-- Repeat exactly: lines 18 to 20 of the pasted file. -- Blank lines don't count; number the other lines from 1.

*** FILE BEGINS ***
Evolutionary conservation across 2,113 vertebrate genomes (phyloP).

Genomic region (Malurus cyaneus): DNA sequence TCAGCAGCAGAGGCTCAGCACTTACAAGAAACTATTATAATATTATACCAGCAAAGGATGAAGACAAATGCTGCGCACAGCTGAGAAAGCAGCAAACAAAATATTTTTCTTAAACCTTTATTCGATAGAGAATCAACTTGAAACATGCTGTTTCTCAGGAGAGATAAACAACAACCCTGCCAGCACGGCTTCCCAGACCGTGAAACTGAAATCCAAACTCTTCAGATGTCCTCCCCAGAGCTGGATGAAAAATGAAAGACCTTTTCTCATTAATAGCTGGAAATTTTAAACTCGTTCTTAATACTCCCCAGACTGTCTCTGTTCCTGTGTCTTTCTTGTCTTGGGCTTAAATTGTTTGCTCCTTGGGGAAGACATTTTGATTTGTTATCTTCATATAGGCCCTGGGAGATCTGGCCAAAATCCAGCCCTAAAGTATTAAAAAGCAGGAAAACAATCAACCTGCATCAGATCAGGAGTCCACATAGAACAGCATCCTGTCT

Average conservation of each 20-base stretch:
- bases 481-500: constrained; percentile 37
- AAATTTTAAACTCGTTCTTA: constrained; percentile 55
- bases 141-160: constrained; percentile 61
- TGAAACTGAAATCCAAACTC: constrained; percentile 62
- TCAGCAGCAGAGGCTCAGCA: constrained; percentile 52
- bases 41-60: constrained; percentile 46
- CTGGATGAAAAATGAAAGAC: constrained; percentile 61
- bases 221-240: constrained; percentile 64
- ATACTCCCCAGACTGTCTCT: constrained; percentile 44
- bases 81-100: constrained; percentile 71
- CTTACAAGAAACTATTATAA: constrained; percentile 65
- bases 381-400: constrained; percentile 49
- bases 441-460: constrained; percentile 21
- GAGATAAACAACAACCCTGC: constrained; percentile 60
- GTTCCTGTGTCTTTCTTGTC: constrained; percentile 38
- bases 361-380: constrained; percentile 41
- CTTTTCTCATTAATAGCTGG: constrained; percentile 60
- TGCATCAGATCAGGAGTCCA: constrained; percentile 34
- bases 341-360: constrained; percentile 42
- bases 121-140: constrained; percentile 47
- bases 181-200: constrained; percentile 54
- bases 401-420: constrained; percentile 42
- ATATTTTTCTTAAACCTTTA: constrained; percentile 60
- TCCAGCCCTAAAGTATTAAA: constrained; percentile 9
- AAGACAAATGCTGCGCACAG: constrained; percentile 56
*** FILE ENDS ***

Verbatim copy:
- GTTCCTGTGTCTTTCTTGTC: constrained; percentile 38
- bases 361-380: constrained; percentile 41
- CTTTTCTCATTAATAGCTGG: constrained; percentile 60